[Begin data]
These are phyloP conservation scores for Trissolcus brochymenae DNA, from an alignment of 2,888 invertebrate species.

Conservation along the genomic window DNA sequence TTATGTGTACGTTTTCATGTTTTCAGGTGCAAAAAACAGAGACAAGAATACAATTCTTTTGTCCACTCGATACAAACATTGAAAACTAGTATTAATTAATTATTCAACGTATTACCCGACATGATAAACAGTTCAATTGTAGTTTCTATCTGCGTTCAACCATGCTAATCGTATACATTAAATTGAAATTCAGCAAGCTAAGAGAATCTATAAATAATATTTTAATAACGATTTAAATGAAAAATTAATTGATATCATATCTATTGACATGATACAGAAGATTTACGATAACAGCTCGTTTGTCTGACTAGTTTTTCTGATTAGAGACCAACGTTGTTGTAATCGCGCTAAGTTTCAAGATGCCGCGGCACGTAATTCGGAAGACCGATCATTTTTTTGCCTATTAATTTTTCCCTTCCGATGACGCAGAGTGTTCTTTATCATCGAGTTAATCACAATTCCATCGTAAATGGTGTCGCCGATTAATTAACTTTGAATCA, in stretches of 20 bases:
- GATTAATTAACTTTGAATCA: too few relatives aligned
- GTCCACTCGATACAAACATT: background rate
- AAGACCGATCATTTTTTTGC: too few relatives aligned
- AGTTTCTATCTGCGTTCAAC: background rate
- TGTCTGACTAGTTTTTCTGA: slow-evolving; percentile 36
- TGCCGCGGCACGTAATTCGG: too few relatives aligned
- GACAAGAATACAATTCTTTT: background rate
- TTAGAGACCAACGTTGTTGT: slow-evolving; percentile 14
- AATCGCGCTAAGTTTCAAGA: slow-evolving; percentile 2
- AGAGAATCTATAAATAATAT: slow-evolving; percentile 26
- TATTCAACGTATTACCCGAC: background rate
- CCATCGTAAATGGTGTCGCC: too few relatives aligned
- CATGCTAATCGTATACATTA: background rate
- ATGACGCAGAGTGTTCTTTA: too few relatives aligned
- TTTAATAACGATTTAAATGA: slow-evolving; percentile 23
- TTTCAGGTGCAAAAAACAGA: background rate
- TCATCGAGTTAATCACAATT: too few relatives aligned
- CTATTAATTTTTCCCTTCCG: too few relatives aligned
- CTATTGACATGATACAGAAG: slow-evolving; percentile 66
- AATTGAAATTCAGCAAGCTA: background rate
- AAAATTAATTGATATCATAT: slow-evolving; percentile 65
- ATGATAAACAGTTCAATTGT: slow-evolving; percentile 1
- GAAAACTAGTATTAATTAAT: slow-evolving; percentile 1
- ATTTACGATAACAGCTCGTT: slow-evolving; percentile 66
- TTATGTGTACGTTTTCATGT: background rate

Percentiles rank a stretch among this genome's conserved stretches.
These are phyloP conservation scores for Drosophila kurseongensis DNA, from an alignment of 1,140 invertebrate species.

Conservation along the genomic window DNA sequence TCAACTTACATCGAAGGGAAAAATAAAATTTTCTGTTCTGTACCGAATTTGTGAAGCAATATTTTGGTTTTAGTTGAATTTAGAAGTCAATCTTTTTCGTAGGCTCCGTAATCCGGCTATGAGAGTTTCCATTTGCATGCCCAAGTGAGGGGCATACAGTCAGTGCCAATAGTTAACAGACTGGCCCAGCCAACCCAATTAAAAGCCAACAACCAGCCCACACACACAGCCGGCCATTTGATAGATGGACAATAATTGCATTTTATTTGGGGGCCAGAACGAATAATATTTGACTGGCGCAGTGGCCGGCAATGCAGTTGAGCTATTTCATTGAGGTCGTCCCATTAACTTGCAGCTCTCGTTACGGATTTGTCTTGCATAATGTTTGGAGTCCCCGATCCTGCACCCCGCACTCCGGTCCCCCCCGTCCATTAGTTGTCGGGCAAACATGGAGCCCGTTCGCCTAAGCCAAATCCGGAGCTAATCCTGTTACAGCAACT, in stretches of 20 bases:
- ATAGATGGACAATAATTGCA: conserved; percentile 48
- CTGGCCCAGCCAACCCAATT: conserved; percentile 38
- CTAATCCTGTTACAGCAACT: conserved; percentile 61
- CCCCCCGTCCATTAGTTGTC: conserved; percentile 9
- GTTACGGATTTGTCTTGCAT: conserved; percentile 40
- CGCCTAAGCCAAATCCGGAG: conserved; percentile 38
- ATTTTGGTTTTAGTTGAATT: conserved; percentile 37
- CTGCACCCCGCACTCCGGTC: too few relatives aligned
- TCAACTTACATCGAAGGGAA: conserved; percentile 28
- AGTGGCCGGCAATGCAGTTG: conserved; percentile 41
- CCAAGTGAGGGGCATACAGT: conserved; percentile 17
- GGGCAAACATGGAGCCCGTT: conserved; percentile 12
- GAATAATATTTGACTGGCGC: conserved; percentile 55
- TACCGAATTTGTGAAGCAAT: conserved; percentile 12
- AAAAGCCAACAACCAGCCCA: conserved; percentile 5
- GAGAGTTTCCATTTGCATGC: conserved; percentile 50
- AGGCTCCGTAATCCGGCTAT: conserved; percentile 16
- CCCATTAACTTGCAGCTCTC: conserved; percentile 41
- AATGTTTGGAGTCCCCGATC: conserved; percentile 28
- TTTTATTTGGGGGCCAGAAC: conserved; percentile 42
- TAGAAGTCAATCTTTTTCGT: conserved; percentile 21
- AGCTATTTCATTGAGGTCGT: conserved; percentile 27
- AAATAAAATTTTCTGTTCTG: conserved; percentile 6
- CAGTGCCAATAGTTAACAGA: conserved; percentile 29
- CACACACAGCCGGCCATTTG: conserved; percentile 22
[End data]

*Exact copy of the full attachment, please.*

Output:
These are phyloP conservation scores for Trissolcus brochymenae DNA, from an alignment of 2,888 invertebrate species.

Conservation along the genomic window DNA sequence TTATGTGTACGTTTTCATGTTTTCAGGTGCAAAAAACAGAGACAAGAATACAATTCTTTTGTCCACTCGATACAAACATTGAAAACTAGTATTAATTAATTATTCAACGTATTACCCGACATGATAAACAGTTCAATTGTAGTTTCTATCTGCGTTCAACCATGCTAATCGTATACATTAAATTGAAATTCAGCAAGCTAAGAGAATCTATAAATAATATTTTAATAACGATTTAAATGAAAAATTAATTGATATCATATCTATTGACATGATACAGAAGATTTACGATAACAGCTCGTTTGTCTGACTAGTTTTTCTGATTAGAGACCAACGTTGTTGTAATCGCGCTAAGTTTCAAGATGCCGCGGCACGTAATTCGGAAGACCGATCATTTTTTTGCCTATTAATTTTTCCCTTCCGATGACGCAGAGTGTTCTTTATCATCGAGTTAATCACAATTCCATCGTAAATGGTGTCGCCGATTAATTAACTTTGAATCA, in stretches of 20 bases:
- GATTAATTAACTTTGAATCA: too few relatives aligned
- GTCCACTCGATACAAACATT: background rate
- AAGACCGATCATTTTTTTGC: too few relatives aligned
- AGTTTCTATCTGCGTTCAAC: background rate
- TGTCTGACTAGTTTTTCTGA: slow-evolving; percentile 36
- TGCCGCGGCACGTAATTCGG: too few relatives aligned
- GACAAGAATACAATTCTTTT: background rate
- TTAGAGACCAACGTTGTTGT: slow-evolving; percentile 14
- AATCGCGCTAAGTTTCAAGA: slow-evolving; percentile 2
- AGAGAATCTATAAATAATAT: slow-evolving; percentile 26
- TATTCAACGTATTACCCGAC: background rate
- CCATCGTAAATGGTGTCGCC: too few relatives aligned
- CATGCTAATCGTATACATTA: background rate
- ATGACGCAGAGTGTTCTTTA: too few relatives aligned
- TTTAATAACGATTTAAATGA: slow-evolving; percentile 23
- TTTCAGGTGCAAAAAACAGA: background rate
- TCATCGAGTTAATCACAATT: too few relatives aligned
- CTATTAATTTTTCCCTTCCG: too few relatives aligned
- CTATTGACATGATACAGAAG: slow-evolving; percentile 66
- AATTGAAATTCAGCAAGCTA: background rate
- AAAATTAATTGATATCATAT: slow-evolving; percentile 65
- ATGATAAACAGTTCAATTGT: slow-evolving; percentile 1
- GAAAACTAGTATTAATTAAT: slow-evolving; percentile 1
- ATTTACGATAACAGCTCGTT: slow-evolving; percentile 66
- TTATGTGTACGTTTTCATGT: background rate

Percentiles rank a stretch among this genome's conserved stretches.
These are phyloP conservation scores for Drosophila kurseongensis DNA, from an alignment of 1,140 invertebrate species.

Conservation along the genomic window DNA sequence TCAACTTACATCGAAGGGAAAAATAAAATTTTCTGTTCTGTACCGAATTTGTGAAGCAATATTTTGGTTTTAGTTGAATTTAGAAGTCAATCTTTTTCGTAGGCTCCGTAATCCGGCTATGAGAGTTTCCATTTGCATGCCCAAGTGAGGGGCATACAGTCAGTGCCAATAGTTAACAGACTGGCCCAGCCAACCCAATTAAAAGCCAACAACCAGCCCACACACACAGCCGGCCATTTGATAGATGGACAATAATTGCATTTTATTTGGGGGCCAGAACGAATAATATTTGACTGGCGCAGTGGCCGGCAATGCAGTTGAGCTATTTCATTGAGGTCGTCCCATTAACTTGCAGCTCTCGTTACGGATTTGTCTTGCATAATGTTTGGAGTCCCCGATCCTGCACCCCGCACTCCGGTCCCCCCCGTCCATTAGTTGTCGGGCAAACATGGAGCCCGTTCGCCTAAGCCAAATCCGGAGCTAATCCTGTTACAGCAACT, in stretches of 20 bases:
- ATAGATGGACAATAATTGCA: conserved; percentile 48
- CTGGCCCAGCCAACCCAATT: conserved; percentile 38
- CTAATCCTGTTACAGCAACT: conserved; percentile 61
- CCCCCCGTCCATTAGTTGTC: conserved; percentile 9
- GTTACGGATTTGTCTTGCAT: conserved; percentile 40
- CGCCTAAGCCAAATCCGGAG: conserved; percentile 38
- ATTTTGGTTTTAGTTGAATT: conserved; percentile 37
- CTGCACCCCGCACTCCGGTC: too few relatives aligned
- TCAACTTACATCGAAGGGAA: conserved; percentile 28
- AGTGGCCGGCAATGCAGTTG: conserved; percentile 41
- CCAAGTGAGGGGCATACAGT: conserved; percentile 17
- GGGCAAACATGGAGCCCGTT: conserved; percentile 12
- GAATAATATTTGACTGGCGC: conserved; percentile 55
- TACCGAATTTGTGAAGCAAT: conserved; percentile 12
- AAAAGCCAACAACCAGCCCA: conserved; percentile 5
- GAGAGTTTCCATTTGCATGC: conserved; percentile 50
- AGGCTCCGTAATCCGGCTAT: conserved; percentile 16
- CCCATTAACTTGCAGCTCTC: conserved; percentile 41
- AATGTTTGGAGTCCCCGATC: conserved; percentile 28
- TTTTATTTGGGGGCCAGAAC: conserved; percentile 42
- TAGAAGTCAATCTTTTTCGT: conserved; percentile 21
- AGCTATTTCATTGAGGTCGT: conserved; percentile 27
- AAATAAAATTTTCTGTTCTG: conserved; percentile 6
- CAGTGCCAATAGTTAACAGA: conserved; percentile 29
- CACACACAGCCGGCCATTTG: conserved; percentile 22